Additionally, as part of the Transport Consortium of South-Central States (Tran-SET), the same research team is collaborating with Universidad de Costa Rica and Texas A&M University to test an environmentally sustainable corrosion inhibitor to increase the durability of reinforced concrete in a sustainable way, while minimizing risks to humans and the broader environment.

Looking after the next generation of scientists

UTSA has been serving proudly as a Hispanic Serving Institution (HSI) and recently achieved the rank of Carnegie R1 in recognition of its scholarly excellence. UTSA is one of roughly 20 universities designated as both R1 and HSI and one of 10 R1 institutions with the Seal of Excelencia.

The Department of Energy’s National Nuclear Security Administration (NNSA) has awarded $4 million to the Consortium for Advanced Manufacturing to develop and sustain the Consortium of Advanced Additive Manufacturing Research and Education for Energy Related Systems (CA2REERs). This group will expose, recruit, engage and train students from underrepresented groups for career advancement in manufacturing for energy.

Working with Frank Chen, the Lutcher Brown Distinguished Chair in Advanced Manufacturing and professor in the mechanical engineering department, Rincon Troconis is spearheading UTSA’s collaborative research projects with its partners—UT Rio Grande Valley, the University of Arizona, the Los Alamos National Laboratory and the Oak Ridge National Laboratory. The NNSA grant will support institutional capability in developing research in advanced material, advanced manufacturing and renewable energy. Rincon Troconis’ research will focus on atmospheric corrosion and hydrogen embrittlement of additively manufactured alloys.

The CA2REERs consortium will also promote an exchange program with these institutions to allow undergraduate and graduate students to learn from each other and to participate in summer workshops and camps for high school students to increase their visibility to the STEM field.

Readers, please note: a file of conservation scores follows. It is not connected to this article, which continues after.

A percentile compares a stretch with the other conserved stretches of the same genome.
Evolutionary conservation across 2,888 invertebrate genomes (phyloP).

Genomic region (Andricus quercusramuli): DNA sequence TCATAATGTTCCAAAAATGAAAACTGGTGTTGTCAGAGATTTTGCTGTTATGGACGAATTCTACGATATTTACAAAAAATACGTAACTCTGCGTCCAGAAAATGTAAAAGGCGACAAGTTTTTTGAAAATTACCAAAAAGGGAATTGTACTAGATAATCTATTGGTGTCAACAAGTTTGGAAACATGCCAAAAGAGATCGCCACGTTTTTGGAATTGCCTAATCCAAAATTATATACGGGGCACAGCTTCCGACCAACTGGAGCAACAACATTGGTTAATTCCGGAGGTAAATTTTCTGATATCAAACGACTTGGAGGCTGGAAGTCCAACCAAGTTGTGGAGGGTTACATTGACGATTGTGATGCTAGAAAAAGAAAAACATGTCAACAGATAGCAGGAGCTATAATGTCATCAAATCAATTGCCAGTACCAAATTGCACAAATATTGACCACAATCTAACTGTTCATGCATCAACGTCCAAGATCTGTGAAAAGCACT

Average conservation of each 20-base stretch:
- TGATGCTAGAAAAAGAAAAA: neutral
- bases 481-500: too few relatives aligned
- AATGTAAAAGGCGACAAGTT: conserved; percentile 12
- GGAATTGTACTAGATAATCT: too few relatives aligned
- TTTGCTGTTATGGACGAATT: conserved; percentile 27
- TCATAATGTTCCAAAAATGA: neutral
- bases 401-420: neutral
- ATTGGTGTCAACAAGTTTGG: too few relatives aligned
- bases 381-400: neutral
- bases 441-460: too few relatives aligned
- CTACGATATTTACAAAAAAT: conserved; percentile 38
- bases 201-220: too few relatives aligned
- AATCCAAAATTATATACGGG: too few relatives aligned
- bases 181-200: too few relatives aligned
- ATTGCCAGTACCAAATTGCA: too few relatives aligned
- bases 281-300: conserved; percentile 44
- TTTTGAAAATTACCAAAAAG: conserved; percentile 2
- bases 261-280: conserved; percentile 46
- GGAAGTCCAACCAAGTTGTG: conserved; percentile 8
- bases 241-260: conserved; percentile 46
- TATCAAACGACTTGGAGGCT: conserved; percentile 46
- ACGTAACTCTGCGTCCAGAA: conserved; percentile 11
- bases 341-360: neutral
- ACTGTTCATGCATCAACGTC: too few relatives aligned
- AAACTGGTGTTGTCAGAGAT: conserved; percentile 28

Throughout all these projects, Rincon Troconis focuses on research opportunities for students.

“While I serve as the advisor of the lab, the students facilitate much of the research themselves and are the key to its success,” she said.

A vision for the future

Rincon Troconis has big aspirations for the future of the UTSA Corrosion Lab. As she progresses along her tenure-track path, she hopes to continue the momentum and bring additional recognition to UTSA as a center of academic inquiry related to corrosion and supporting safety in several industries.

“Corrosion is a significant risk to safety in many fields. Therefore, I hope our ongoing work generating new knowledge and techniques will positively impact safety across the board,” Rincon Troconis said.

Learn more about the Klesse College’s Department of Mechanical Engineering.

She also aims to be a resource for current and future students.

“I am proud to be pursuing the work that I do and also be raising three happy and healthy children,” Rincon Troconis said. “It is definitely possible to pursue your professional and personal dreams. While UTSA has facilitated work on corrosion in the past, my lab is the first on campus to focus on it specifically.”

Rincon Troconis was recently recognized as one of six recipients of the 2021 Gulf Research Program Early-Career Research Fellow in the Offshore Energy Safety Track from the National Academies of Science, Engineering, and Medicine.

Rory Dew